By Carrie Collins-Fadell | Free Press Point of View
As the CEO of the Brain Injury Alliance of Arizona, I lead a team that works extensively with those who have sustained all types of brain injuries. Sometimes, the severity of the injury or the cumulative effect of multiple injuries has lasting ramifications.
For years, some of our clients have self-reported that they felt the serious blows to the head they sustained in auto accidents or domestic violence had led to the development of dementia. Emerging studies have confirmed that.
In some cases, traumatic brain injury can lead to an increased risk in developing Alzheimer’s or other forms of dementia. According to research from the University of Pennsylvania, even a single serious head injury can increase a person’s risk of developing dementia later in life.
These findings highlight the dire need for both prevention of head injury and advancing treatments for dementia. Clearly, some of the clients our team is diligently serving today will need the groundbreaking treatments being developed to treat Alzheimer’s to preserve their quality of life.
Unfortunately, in a blow to the disability community, last month the federal agency that oversees Medicare decided to deny access to the first approved Alzheimer’s treatment in nearly 20 years. The decision could have deadly consequences for Arizona patients and their families — especially those in marginalized communities.
Last year, the Food and Drug Administration (FDA) greenlit the new treatment, Aduhelm, through its accelerated approval pathway. This track, which has already led to FDA approval of more than 250 new medications, expedites the review of treatments for serious conditions when initial evidence shows the potential to address an unmet medical need.
Aduhelm was approved after clinical trials revealed that it reduced the amyloid plaque buildup in patients’ brains, a distinctive characteristic of Alzheimer’s. In fact, Aduhelm is the first treatment that can interrupt the progression of Alzheimer’s rather than merely relieve the symptoms.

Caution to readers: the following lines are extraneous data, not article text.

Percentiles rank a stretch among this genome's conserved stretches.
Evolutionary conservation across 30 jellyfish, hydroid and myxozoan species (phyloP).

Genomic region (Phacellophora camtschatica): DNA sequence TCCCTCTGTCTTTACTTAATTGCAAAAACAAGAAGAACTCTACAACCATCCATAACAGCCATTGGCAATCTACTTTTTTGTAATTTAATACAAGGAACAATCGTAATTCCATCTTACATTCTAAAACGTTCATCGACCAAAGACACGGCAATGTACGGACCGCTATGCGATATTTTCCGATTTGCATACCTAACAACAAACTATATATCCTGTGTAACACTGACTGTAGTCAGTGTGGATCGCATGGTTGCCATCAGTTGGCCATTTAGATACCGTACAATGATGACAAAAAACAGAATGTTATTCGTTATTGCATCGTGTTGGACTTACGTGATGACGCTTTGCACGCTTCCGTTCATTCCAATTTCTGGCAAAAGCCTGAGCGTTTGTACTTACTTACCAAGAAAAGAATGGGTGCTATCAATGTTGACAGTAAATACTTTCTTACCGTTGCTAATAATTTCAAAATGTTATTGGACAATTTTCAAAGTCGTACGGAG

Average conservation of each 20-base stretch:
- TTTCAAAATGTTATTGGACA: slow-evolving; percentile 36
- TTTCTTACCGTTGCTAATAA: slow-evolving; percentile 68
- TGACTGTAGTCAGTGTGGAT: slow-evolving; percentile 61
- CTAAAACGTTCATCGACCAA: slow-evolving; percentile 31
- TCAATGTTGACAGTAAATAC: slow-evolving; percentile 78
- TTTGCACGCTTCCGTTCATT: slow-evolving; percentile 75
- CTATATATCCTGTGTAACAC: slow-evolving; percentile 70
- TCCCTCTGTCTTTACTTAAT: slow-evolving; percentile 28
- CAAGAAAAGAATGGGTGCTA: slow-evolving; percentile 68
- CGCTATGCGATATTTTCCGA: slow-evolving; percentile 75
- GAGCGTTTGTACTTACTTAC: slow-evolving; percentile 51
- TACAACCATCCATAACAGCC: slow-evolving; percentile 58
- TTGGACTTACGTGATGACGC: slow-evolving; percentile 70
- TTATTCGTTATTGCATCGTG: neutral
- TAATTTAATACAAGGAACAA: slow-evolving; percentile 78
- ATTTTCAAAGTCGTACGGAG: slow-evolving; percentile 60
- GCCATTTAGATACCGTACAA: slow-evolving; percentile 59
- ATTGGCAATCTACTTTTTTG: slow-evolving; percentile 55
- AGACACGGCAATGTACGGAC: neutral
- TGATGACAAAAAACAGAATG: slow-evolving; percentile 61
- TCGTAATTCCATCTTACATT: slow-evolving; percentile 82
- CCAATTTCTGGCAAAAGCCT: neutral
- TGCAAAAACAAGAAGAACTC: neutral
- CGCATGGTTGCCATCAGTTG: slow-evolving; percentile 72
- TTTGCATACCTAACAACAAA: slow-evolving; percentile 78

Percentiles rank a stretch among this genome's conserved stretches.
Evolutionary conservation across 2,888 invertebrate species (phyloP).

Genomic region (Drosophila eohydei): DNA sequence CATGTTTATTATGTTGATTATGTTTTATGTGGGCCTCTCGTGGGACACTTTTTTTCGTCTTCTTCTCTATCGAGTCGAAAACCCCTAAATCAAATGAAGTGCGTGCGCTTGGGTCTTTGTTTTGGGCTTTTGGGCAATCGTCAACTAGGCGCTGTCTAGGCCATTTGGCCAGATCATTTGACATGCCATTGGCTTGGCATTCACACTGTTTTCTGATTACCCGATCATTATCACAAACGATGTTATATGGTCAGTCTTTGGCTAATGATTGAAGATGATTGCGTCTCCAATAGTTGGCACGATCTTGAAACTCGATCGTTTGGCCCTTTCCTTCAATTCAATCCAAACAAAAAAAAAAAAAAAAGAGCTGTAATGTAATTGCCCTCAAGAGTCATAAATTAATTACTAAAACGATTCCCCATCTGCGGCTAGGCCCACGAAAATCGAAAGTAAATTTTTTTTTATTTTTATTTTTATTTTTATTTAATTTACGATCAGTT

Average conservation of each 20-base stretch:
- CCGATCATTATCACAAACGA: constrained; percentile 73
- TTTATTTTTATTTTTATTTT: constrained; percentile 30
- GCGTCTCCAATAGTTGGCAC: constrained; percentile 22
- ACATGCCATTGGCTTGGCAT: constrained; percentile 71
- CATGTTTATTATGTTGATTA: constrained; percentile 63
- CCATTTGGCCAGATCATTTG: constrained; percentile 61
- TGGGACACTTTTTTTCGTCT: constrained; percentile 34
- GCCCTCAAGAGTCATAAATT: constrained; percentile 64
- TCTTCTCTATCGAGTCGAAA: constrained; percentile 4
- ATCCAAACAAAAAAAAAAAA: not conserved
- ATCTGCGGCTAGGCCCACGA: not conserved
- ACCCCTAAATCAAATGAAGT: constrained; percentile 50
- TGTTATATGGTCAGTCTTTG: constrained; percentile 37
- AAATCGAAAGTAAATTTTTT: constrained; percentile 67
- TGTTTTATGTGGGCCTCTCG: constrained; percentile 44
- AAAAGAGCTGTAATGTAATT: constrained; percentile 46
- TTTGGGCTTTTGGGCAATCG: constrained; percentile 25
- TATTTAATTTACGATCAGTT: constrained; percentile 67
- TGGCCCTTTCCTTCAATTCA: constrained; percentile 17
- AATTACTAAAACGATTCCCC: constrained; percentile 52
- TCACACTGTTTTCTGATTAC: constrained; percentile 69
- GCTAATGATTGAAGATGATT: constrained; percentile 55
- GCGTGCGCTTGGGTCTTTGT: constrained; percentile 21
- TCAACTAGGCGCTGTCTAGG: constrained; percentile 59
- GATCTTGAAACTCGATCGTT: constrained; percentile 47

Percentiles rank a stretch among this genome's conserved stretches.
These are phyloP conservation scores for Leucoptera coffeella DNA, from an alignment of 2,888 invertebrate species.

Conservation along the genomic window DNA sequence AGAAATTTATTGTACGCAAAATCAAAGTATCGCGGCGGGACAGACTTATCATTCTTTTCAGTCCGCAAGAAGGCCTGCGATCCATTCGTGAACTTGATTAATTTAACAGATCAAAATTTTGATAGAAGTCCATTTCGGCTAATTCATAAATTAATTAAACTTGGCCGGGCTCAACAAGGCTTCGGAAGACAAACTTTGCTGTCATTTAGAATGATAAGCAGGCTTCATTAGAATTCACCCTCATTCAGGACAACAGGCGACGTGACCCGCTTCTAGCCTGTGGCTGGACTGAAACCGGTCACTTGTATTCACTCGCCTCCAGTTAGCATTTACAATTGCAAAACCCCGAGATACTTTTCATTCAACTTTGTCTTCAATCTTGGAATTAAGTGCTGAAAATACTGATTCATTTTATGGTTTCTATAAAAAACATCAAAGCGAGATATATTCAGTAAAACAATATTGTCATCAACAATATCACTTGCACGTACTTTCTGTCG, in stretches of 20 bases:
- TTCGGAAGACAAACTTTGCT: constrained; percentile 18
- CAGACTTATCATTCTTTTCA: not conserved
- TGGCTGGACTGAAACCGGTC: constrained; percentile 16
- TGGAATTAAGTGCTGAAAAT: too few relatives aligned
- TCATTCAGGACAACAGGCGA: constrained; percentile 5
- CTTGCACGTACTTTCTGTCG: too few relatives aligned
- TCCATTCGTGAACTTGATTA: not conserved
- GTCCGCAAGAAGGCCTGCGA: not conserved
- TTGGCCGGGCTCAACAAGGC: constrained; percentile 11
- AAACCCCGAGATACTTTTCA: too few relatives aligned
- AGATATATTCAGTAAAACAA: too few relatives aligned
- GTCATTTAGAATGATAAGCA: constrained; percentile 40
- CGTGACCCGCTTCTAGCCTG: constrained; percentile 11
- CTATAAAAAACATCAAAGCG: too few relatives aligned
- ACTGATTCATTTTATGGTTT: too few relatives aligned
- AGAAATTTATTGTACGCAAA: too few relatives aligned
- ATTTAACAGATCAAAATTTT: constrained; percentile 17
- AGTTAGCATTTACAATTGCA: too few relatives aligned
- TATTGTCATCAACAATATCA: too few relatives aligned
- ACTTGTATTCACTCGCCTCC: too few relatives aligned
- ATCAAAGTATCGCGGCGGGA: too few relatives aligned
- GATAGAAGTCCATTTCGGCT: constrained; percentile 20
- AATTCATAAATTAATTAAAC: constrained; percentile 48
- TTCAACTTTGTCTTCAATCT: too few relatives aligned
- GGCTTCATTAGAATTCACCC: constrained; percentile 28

This effect on amyloid buildup wasn’t good enough for Medicare officials; CMS now plans to limit coverage of Aduhelm to beneficiaries involved in government-approved clinical trials consisting of roughly 1,500 people and expected to take four years to complete. Only a tragically tiny fraction of the 6 million American seniors living with Alzheimer’s will be able to access the drug.
Medicare’s decision sets precedent for all future Alzheimer’s medications targeting amyloid plaque that are granted accelerated approval. A generation of patients and their family caregivers could be left hopelessly waiting for a treatment.
This could have dire consequences for Arizona, where individuals with Alzheimer’s is expected to reach 200,000 by 2025 — a 33% jump from 2020 levels and the highest projected increase of any state in the nation.
Many of those new diagnoses will impact Arizona’s Hispanic and Native American residents, who bear a disproportionate burden of Alzheimer’s disease. The rapidly increasing rate of Alzheimer’s will also take an unequal toll on these Arizonans’ families. Nearly 260,000 state residents spend a combined 500 million unpaid hours each year caring for loved ones with the disease, the highest average number of caregiver hours of any state.
The CMS decision sends them — and all those impacted by Alzheimer’s disease– a message that Alzheimer’s can wait, when we all know that is just not true.
Editor’s note: Ms. Collins-Fadell is the chair-elect of the United States Brain Injury Alliance and the CEO of the Brain Injury Alliance of Arizona. You can talk with her about all things neuro at firstname.lastname@example.org.